Philippine Standard Time

FLS-HGEM-trained farmer levels up halal goat production

In 2018, Mrs. Salome P. Amar of President Quirino, Sultan Kudarat enrolled in the Farmer Livestock School on Halal Goat Enterprise Management (FLS-HGEM), a six-month program for farmers developed by the Philippine Council for Agriculture, Aquatic and Natural Resources Research and Development of the Department of Science and Technology (DOST-PCAARRD) and implemented by the Sultan Kudarat State University (SKSU).

Mrs. Amar was trained on the rudiments of halal goat raising for 32 weeks and was taught on the requirements in establishing a halal goat farm --- from farm location and biosecurity to designing a halal-acceptable pen, establishment of halal pastures, halal feeding, as well as adherence to acceptable breeding and health practices. She was also exposed to several halal-compliant allied enterprises from the core enterprise of goat production. Although she had goats in the past, she was never aware that there were practices that could turn goat production into haram or non-halal.

When she enrolled in FLS-HGEM, she had seven goats. From free grazing, which means letting her stocks roam freely anywhere all day long, she shifted to strategic grazing, a technology she learned from the FLS-HGEM. In this system, she grazes her stocks only in summer or when the weather is favorable. She likewise designates areas on her farms as grazing paddocks and provides supplemental feed when the goats return from grazing and stall feeds them with cut forages during inclement weather. She has also established her own forage garden to ensure the halal integrity of the feeds she gives her goats.

Under the DOST- Niche Centers in the Regions for R&D (NICER) Program on halal goats, she was taught new designs for her halal goat house, and she began to separate the does that are about to kid and the newly kidded from the rest of the herd. She houses them in separate stalls to avoid trampling, which in previous years caused most of the deaths of the kids in her farm.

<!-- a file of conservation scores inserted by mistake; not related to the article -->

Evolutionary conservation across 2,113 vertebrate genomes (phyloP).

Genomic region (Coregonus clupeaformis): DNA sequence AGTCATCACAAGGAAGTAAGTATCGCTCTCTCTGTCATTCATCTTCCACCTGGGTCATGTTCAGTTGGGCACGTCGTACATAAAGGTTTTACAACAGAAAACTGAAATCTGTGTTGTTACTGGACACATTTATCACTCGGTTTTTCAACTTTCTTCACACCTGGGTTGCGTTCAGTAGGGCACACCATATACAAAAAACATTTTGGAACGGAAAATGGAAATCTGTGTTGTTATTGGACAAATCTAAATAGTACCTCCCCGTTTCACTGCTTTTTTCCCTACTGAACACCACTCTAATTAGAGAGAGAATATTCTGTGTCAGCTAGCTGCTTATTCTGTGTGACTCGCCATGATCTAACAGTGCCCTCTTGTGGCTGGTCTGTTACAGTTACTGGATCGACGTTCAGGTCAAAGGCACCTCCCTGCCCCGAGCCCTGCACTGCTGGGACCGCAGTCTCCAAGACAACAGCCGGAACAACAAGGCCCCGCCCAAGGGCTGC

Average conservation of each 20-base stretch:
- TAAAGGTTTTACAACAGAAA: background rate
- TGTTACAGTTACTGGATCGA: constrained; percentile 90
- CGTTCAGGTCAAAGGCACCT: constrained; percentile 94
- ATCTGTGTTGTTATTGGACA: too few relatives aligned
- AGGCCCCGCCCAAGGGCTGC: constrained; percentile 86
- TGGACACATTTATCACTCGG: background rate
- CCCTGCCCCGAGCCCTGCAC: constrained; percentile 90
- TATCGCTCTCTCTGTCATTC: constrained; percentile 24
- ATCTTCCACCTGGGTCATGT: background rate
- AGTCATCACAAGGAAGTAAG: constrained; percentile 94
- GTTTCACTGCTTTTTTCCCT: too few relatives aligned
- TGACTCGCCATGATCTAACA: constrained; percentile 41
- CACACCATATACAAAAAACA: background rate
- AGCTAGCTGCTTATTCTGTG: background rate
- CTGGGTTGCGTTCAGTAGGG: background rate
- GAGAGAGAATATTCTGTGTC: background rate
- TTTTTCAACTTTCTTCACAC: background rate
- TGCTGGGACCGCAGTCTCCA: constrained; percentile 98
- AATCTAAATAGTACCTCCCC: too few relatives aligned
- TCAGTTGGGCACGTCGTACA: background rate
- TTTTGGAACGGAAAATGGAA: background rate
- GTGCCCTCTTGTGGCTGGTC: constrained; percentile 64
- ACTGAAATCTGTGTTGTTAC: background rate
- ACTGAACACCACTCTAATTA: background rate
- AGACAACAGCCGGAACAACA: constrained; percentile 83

Eventually, diseases and deaths were curbed and breeding was improved. She witnessed an increase in her stocks, which over three years totaled more than 110 head, she said. During PCAARRD’s monitoring visit to the farm on September 14, 2022, she has 21 goats. Looking back since she started raising halal goats, she estimates having marketed more than 90head of goats that gave her a gross income of about P400,000. Her cash expenses were basically the amount used to renovate the goat house, as feeds consisting of just the forages were free from her farm. Labor cost, on the other hand, was a shared cost for all the business ventures inside the Amar farm.

Most of her buyers are still Christians, who prefer to eat halal goats, as they are known to be clean. Muslim customers, on the other hand, buy male goats to serve as qurban during Islamic festivities. These goats are sold for P4,000-5000 per head depending on the age and body condition. It is still not a practice to weigh each animal and prices are still based on an agreed estimated price.

At present, Mrs. Amar is an acknowledged supplier of authentic halal goats not only within President Quirino but in nearby municipalities as well. She now sits as a member of the Provincial Halal Council and her farm is now a farm tour destination for goat training.

This project that assisted Mrs. Amar in her venture towards halal goat production is part of the NICER-Halal Goat Science and Innovation Program, a program funded by the Department of Science and Technology under the Accelerated R&D Program for Capacity Building of Research and Development Institutions and Industrial Competitiveness: NICER Program. It is being monitored by the DOST-PCAARRD.